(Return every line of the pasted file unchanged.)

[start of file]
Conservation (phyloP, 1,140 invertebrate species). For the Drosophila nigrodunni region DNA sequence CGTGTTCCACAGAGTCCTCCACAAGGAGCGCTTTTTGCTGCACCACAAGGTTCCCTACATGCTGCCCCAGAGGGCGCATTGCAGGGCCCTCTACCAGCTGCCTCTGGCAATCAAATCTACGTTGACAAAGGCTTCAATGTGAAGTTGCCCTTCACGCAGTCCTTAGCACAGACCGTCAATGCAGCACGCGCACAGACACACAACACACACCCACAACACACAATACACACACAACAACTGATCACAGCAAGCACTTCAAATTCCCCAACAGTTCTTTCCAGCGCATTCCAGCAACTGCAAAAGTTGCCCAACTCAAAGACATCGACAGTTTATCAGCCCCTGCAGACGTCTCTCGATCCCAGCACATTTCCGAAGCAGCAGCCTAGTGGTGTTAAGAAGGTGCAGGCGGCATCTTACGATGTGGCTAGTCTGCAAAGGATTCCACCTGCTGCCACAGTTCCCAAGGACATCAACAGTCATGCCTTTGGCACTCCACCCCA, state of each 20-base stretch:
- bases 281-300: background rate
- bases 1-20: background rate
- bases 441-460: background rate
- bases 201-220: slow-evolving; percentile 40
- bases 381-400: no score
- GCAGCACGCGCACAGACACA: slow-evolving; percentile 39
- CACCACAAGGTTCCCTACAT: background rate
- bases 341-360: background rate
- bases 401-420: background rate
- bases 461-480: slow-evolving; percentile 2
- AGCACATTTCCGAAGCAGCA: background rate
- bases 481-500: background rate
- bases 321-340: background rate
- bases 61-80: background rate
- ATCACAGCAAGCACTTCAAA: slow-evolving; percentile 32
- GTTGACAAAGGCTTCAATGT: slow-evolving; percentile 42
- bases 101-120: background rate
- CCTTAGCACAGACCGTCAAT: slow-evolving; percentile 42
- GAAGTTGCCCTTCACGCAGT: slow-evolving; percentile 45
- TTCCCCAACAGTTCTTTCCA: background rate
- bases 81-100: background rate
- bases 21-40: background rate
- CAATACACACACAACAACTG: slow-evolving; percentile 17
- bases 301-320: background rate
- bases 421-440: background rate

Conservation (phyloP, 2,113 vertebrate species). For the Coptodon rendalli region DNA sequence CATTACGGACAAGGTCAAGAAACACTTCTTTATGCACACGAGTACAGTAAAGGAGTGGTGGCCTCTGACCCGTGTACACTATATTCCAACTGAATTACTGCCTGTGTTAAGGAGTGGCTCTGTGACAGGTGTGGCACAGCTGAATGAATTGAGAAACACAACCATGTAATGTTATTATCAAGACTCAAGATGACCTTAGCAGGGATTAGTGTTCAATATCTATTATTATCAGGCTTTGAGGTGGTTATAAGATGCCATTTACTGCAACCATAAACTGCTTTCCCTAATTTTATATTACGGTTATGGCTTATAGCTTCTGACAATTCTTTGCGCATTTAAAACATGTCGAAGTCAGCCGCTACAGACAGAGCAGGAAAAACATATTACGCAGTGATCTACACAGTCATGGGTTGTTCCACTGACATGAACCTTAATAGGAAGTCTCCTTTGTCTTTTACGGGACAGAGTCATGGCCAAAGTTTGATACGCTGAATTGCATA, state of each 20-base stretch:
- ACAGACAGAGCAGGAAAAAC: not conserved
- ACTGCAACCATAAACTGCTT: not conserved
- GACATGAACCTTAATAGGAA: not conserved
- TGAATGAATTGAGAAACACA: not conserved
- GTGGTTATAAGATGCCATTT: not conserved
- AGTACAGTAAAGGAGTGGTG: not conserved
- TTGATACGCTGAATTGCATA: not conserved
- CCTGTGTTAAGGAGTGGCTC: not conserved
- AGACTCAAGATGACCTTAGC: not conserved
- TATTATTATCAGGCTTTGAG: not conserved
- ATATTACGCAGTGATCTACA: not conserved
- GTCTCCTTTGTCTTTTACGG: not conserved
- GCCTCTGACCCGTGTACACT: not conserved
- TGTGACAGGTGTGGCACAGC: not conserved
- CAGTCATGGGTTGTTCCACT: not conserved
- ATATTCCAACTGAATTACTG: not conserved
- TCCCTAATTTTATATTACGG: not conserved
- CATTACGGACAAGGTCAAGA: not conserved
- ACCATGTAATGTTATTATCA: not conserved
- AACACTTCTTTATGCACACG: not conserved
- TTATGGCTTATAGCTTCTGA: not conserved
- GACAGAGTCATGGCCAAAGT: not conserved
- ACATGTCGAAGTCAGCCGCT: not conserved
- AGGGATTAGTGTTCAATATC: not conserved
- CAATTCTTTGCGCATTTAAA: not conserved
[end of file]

Conservation (phyloP, 1,140 invertebrate species). For the Drosophila nigrodunni region DNA sequence CGTGTTCCACAGAGTCCTCCACAAGGAGCGCTTTTTGCTGCACCACAAGGTTCCCTACATGCTGCCCCAGAGGGCGCATTGCAGGGCCCTCTACCAGCTGCCTCTGGCAATCAAATCTACGTTGACAAAGGCTTCAATGTGAAGTTGCCCTTCACGCAGTCCTTAGCACAGACCGTCAATGCAGCACGCGCACAGACACACAACACACACCCACAACACACAATACACACACAACAACTGATCACAGCAAGCACTTCAAATTCCCCAACAGTTCTTTCCAGCGCATTCCAGCAACTGCAAAAGTTGCCCAACTCAAAGACATCGACAGTTTATCAGCCCCTGCAGACGTCTCTCGATCCCAGCACATTTCCGAAGCAGCAGCCTAGTGGTGTTAAGAAGGTGCAGGCGGCATCTTACGATGTGGCTAGTCTGCAAAGGATTCCACCTGCTGCCACAGTTCCCAAGGACATCAACAGTCATGCCTTTGGCACTCCACCCCA, state of each 20-base stretch:
- bases 281-300: background rate
- bases 1-20: background rate
- bases 441-460: background rate
- bases 201-220: slow-evolving; percentile 40
- bases 381-400: no score
- GCAGCACGCGCACAGACACA: slow-evolving; percentile 39
- CACCACAAGGTTCCCTACAT: background rate
- bases 341-360: background rate
- bases 401-420: background rate
- bases 461-480: slow-evolving; percentile 2
- AGCACATTTCCGAAGCAGCA: background rate
- bases 481-500: background rate
- bases 321-340: background rate
- bases 61-80: background rate
- ATCACAGCAAGCACTTCAAA: slow-evolving; percentile 32
- GTTGACAAAGGCTTCAATGT: slow-evolving; percentile 42
- bases 101-120: background rate
- CCTTAGCACAGACCGTCAAT: slow-evolving; percentile 42
- GAAGTTGCCCTTCACGCAGT: slow-evolving; percentile 45
- TTCCCCAACAGTTCTTTCCA: background rate
- bases 81-100: background rate
- bases 21-40: background rate
- CAATACACACACAACAACTG: slow-evolving; percentile 17
- bases 301-320: background rate
- bases 421-440: background rate

Conservation (phyloP, 2,113 vertebrate species). For the Coptodon rendalli region DNA sequence CATTACGGACAAGGTCAAGAAACACTTCTTTATGCACACGAGTACAGTAAAGGAGTGGTGGCCTCTGACCCGTGTACACTATATTCCAACTGAATTACTGCCTGTGTTAAGGAGTGGCTCTGTGACAGGTGTGGCACAGCTGAATGAATTGAGAAACACAACCATGTAATGTTATTATCAAGACTCAAGATGACCTTAGCAGGGATTAGTGTTCAATATCTATTATTATCAGGCTTTGAGGTGGTTATAAGATGCCATTTACTGCAACCATAAACTGCTTTCCCTAATTTTATATTACGGTTATGGCTTATAGCTTCTGACAATTCTTTGCGCATTTAAAACATGTCGAAGTCAGCCGCTACAGACAGAGCAGGAAAAACATATTACGCAGTGATCTACACAGTCATGGGTTGTTCCACTGACATGAACCTTAATAGGAAGTCTCCTTTGTCTTTTACGGGACAGAGTCATGGCCAAAGTTTGATACGCTGAATTGCATA, state of each 20-base stretch:
- ACAGACAGAGCAGGAAAAAC: not conserved
- ACTGCAACCATAAACTGCTT: not conserved
- GACATGAACCTTAATAGGAA: not conserved
- TGAATGAATTGAGAAACACA: not conserved
- GTGGTTATAAGATGCCATTT: not conserved
- AGTACAGTAAAGGAGTGGTG: not conserved
- TTGATACGCTGAATTGCATA: not conserved
- CCTGTGTTAAGGAGTGGCTC: not conserved
- AGACTCAAGATGACCTTAGC: not conserved
- TATTATTATCAGGCTTTGAG: not conserved
- ATATTACGCAGTGATCTACA: not conserved
- GTCTCCTTTGTCTTTTACGG: not conserved
- GCCTCTGACCCGTGTACACT: not conserved
- TGTGACAGGTGTGGCACAGC: not conserved
- CAGTCATGGGTTGTTCCACT: not conserved
- ATATTCCAACTGAATTACTG: not conserved
- TCCCTAATTTTATATTACGG: not conserved
- CATTACGGACAAGGTCAAGA: not conserved
- ACCATGTAATGTTATTATCA: not conserved
- AACACTTCTTTATGCACACG: not conserved
- TTATGGCTTATAGCTTCTGA: not conserved
- GACAGAGTCATGGCCAAAGT: not conserved
- ACATGTCGAAGTCAGCCGCT: not conserved
- AGGGATTAGTGTTCAATATC: not conserved
- CAATTCTTTGCGCATTTAAA: not conserved